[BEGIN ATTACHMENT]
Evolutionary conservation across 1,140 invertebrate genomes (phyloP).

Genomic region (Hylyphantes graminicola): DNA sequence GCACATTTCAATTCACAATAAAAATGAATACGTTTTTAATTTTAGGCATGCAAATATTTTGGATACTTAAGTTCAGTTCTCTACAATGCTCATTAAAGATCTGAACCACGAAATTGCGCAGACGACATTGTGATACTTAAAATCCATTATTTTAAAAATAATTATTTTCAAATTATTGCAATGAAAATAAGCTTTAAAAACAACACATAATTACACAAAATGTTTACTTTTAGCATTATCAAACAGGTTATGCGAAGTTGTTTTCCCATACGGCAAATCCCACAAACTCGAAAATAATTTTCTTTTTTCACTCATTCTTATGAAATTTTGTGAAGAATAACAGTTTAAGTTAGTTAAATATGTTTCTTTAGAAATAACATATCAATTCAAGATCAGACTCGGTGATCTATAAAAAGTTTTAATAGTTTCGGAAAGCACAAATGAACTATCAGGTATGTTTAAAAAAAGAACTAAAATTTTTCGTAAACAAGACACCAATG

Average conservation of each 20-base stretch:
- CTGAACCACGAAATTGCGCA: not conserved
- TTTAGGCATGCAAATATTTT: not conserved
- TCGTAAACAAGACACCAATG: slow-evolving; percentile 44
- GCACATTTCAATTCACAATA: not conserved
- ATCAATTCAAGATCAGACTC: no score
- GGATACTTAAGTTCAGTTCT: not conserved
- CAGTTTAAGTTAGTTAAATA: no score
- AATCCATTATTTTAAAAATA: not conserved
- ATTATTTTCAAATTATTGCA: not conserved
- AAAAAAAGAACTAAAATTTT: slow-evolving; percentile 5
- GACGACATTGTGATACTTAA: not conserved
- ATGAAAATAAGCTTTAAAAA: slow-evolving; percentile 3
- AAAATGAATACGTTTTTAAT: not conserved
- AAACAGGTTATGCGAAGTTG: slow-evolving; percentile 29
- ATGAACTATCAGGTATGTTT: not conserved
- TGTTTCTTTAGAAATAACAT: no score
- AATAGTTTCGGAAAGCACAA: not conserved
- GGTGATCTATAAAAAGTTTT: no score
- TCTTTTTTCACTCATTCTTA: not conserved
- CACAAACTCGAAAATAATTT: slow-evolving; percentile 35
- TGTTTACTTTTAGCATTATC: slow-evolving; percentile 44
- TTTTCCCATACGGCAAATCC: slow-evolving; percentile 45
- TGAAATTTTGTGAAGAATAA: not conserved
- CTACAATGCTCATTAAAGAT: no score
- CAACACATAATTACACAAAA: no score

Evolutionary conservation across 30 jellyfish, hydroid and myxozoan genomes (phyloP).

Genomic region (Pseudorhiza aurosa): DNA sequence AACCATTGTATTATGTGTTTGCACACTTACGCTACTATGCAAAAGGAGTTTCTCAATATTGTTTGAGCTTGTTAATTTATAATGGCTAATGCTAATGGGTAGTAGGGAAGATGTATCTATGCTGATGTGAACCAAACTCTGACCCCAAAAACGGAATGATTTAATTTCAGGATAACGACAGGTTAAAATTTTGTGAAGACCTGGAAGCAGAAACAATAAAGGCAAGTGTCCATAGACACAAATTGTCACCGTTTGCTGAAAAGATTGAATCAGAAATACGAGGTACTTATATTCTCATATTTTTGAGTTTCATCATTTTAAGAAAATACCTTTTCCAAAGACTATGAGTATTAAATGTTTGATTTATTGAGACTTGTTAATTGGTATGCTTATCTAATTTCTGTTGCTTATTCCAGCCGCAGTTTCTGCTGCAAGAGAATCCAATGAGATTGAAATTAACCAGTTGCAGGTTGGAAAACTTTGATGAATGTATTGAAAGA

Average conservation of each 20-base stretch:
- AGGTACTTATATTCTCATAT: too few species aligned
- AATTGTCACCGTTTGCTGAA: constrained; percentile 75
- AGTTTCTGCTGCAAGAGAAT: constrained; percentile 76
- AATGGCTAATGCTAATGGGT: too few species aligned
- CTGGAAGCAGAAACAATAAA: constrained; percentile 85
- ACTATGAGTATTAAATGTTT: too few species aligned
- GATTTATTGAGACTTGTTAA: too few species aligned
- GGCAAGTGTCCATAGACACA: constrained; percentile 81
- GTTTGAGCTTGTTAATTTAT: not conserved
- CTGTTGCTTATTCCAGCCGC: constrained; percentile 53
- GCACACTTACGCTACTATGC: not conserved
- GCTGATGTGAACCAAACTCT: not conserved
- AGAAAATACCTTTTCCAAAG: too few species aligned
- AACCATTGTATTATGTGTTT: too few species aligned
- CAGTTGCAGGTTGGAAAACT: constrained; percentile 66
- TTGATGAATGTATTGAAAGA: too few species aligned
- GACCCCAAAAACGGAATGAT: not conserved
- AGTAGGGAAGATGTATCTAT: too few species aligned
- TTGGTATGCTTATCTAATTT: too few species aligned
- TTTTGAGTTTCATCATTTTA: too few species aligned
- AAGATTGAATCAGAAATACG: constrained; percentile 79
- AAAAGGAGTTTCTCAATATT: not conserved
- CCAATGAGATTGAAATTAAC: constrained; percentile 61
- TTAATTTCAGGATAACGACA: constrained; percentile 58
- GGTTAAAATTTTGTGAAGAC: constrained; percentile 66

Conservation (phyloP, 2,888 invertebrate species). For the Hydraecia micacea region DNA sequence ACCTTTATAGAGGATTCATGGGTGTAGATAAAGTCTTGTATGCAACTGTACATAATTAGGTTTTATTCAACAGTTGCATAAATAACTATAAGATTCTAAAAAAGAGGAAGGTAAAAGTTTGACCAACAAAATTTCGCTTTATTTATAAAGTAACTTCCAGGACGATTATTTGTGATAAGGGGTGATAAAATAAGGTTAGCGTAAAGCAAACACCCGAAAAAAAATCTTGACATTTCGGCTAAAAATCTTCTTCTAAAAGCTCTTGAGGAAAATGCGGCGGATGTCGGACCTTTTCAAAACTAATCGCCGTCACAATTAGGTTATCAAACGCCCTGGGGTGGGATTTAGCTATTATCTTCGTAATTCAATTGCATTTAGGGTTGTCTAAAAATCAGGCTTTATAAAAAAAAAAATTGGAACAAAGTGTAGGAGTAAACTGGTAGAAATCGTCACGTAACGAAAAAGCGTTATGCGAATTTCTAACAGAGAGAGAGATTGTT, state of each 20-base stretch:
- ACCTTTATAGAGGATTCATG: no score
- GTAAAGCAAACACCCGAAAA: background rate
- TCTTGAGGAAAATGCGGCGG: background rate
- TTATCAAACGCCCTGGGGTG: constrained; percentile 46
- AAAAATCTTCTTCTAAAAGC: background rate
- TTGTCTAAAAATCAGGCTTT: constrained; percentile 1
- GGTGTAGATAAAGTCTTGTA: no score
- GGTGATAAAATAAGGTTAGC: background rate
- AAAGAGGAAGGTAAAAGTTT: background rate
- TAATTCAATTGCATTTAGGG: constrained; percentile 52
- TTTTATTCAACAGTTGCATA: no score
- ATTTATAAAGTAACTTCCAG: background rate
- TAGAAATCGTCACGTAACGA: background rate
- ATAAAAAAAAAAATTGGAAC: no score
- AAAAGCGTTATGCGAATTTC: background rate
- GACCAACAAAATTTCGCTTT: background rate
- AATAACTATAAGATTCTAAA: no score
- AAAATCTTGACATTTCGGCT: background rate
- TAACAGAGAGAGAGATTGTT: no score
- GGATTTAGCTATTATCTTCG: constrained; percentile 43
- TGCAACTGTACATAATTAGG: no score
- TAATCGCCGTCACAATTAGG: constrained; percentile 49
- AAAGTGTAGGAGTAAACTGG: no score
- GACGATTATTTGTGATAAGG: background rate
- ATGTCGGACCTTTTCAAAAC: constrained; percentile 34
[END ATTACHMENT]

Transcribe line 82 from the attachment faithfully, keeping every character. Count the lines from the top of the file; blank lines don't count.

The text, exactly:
- ATGTCGGACCTTTTCAAAAC: constrained; percentile 34